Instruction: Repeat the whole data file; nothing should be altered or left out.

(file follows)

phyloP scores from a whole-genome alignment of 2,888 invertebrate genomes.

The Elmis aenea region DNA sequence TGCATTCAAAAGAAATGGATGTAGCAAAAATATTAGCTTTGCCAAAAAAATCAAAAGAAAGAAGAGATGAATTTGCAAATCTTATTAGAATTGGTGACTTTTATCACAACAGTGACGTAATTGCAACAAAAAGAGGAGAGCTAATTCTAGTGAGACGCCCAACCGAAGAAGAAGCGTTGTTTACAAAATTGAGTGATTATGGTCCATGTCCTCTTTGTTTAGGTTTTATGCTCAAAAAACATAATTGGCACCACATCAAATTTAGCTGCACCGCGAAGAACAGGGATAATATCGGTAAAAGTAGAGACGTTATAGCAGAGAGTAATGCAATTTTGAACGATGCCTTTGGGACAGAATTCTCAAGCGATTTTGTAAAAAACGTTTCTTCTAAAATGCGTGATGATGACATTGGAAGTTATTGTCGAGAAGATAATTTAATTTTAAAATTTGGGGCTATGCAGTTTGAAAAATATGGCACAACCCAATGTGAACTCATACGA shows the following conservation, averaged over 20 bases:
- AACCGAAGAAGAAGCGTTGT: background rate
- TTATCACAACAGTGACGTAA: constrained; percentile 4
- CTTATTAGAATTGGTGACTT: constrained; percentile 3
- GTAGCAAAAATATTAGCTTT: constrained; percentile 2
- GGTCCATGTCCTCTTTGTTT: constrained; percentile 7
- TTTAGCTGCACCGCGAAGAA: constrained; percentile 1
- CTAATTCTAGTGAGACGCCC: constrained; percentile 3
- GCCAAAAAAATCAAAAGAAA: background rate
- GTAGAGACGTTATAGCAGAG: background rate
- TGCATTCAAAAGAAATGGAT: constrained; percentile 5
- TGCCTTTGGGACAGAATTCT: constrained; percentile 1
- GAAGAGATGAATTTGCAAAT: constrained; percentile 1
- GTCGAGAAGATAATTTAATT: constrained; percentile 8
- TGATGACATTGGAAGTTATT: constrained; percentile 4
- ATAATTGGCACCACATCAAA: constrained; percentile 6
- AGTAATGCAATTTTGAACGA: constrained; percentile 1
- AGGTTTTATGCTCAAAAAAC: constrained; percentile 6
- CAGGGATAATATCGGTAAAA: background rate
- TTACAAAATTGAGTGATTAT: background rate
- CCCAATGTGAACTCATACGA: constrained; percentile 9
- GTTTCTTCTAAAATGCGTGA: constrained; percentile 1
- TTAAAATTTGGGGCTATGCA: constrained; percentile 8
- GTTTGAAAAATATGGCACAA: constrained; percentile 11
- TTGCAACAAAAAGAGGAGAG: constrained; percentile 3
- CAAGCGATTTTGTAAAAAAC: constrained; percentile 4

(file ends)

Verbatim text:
phyloP scores from a whole-genome alignment of 2,888 invertebrate genomes.

The Elmis aenea region DNA sequence TGCATTCAAAAGAAATGGATGTAGCAAAAATATTAGCTTTGCCAAAAAAATCAAAAGAAAGAAGAGATGAATTTGCAAATCTTATTAGAATTGGTGACTTTTATCACAACAGTGACGTAATTGCAACAAAAAGAGGAGAGCTAATTCTAGTGAGACGCCCAACCGAAGAAGAAGCGTTGTTTACAAAATTGAGTGATTATGGTCCATGTCCTCTTTGTTTAGGTTTTATGCTCAAAAAACATAATTGGCACCACATCAAATTTAGCTGCACCGCGAAGAACAGGGATAATATCGGTAAAAGTAGAGACGTTATAGCAGAGAGTAATGCAATTTTGAACGATGCCTTTGGGACAGAATTCTCAAGCGATTTTGTAAAAAACGTTTCTTCTAAAATGCGTGATGATGACATTGGAAGTTATTGTCGAGAAGATAATTTAATTTTAAAATTTGGGGCTATGCAGTTTGAAAAATATGGCACAACCCAATGTGAACTCATACGA shows the following conservation, averaged over 20 bases:
- AACCGAAGAAGAAGCGTTGT: background rate
- TTATCACAACAGTGACGTAA: constrained; percentile 4
- CTTATTAGAATTGGTGACTT: constrained; percentile 3
- GTAGCAAAAATATTAGCTTT: constrained; percentile 2
- GGTCCATGTCCTCTTTGTTT: constrained; percentile 7
- TTTAGCTGCACCGCGAAGAA: constrained; percentile 1
- CTAATTCTAGTGAGACGCCC: constrained; percentile 3
- GCCAAAAAAATCAAAAGAAA: background rate
- GTAGAGACGTTATAGCAGAG: background rate
- TGCATTCAAAAGAAATGGAT: constrained; percentile 5
- TGCCTTTGGGACAGAATTCT: constrained; percentile 1
- GAAGAGATGAATTTGCAAAT: constrained; percentile 1
- GTCGAGAAGATAATTTAATT: constrained; percentile 8
- TGATGACATTGGAAGTTATT: constrained; percentile 4
- ATAATTGGCACCACATCAAA: constrained; percentile 6
- AGTAATGCAATTTTGAACGA: constrained; percentile 1
- AGGTTTTATGCTCAAAAAAC: constrained; percentile 6
- CAGGGATAATATCGGTAAAA: background rate
- TTACAAAATTGAGTGATTAT: background rate
- CCCAATGTGAACTCATACGA: constrained; percentile 9
- GTTTCTTCTAAAATGCGTGA: constrained; percentile 1
- TTAAAATTTGGGGCTATGCA: constrained; percentile 8
- GTTTGAAAAATATGGCACAA: constrained; percentile 11
- TTGCAACAAAAAGAGGAGAG: constrained; percentile 3
- CAAGCGATTTTGTAAAAAAC: constrained; percentile 4